Colorado State University (CSU) weather forecasters have raised their predictions for the number of hurricanes expected in 2024 in their highly anticipated July update.

According to the latest forecast, Hurricane Beryl, a deep tropical category 5 hurricane, is likely indicative of a hyperactive season. Beryl has already claimed at least 14 lives, causing widespread devastation in Grenada and Jamaica before striking Mexico's Yucatan peninsula and finally making landfall in Texas, where it left millions without power and disrupted major oil ports.

CSU meteorologists now expect six major hurricanes, with wind speeds exceeding 111 mph (178 km/h), out of a total of 12 hurricanes from 25 named storms before the season concludes on November 30. This is an increase from the April 13 forecast, which predicted five major hurricanes out of 11 hurricanes from 23 named storms.

A tropical storm becomes a hurricane when sustained winds reach 74 mph (119 km/h), with a category 5 hurricane featuring sustained winds of at least 157 mph (252 km/h). An average hurricane season produces 14 named storms, seven of which become hurricanes, and three of which develop into major cyclones.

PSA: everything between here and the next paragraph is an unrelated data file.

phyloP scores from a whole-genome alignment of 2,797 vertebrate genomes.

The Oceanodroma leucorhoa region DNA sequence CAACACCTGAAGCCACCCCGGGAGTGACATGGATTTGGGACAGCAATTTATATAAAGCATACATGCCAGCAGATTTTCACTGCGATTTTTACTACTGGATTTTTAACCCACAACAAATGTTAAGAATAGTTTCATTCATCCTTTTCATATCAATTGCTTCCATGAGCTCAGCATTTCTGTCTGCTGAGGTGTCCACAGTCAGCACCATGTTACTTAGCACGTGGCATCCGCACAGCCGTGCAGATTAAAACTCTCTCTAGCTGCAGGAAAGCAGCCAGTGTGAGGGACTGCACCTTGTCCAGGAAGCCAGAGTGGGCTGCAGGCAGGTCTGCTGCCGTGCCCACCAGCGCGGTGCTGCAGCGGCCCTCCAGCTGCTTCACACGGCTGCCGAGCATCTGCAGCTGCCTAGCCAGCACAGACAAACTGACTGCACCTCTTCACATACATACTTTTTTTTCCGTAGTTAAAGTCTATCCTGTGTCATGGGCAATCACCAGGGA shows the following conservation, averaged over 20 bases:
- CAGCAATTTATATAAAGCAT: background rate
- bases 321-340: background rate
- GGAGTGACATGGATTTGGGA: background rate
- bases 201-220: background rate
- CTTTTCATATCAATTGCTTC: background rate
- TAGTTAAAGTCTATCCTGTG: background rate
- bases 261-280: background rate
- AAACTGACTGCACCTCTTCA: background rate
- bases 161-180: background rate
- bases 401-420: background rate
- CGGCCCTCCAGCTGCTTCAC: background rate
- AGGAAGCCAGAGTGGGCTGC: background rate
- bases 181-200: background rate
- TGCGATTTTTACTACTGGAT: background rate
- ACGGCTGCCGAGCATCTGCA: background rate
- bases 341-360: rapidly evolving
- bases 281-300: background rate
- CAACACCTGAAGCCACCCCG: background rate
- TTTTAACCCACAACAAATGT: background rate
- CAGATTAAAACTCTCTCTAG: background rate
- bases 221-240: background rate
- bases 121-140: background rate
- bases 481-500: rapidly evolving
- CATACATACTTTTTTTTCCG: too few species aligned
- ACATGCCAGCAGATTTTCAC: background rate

CSU forecasters attribute the higher-than-average hurricane forecast to two main factors: abnormally warm seas providing more energy for tropical cyclones and the absence of an El Nino weather pattern this year. El Nino conditions, present in 2023, typically generate strong winds that can disrupt hurricane formation.

"While early season storm activity in the western Atlantic typically has little relationship with overall basinwide activity, deep tropical hurricane activity in the tropical Atlantic and eastern Caribbean (such as we saw with Beryl) is often associated with hyperactive seasons," according to the CSU forecast.

In a May forecast, U.S. government meteorologists projected four to seven major hurricanes out of a total of eight to 13 hurricanes, resulting from an expected 17 to 25 named tropical storms. Photo by Spilly816, Wikimedia commons.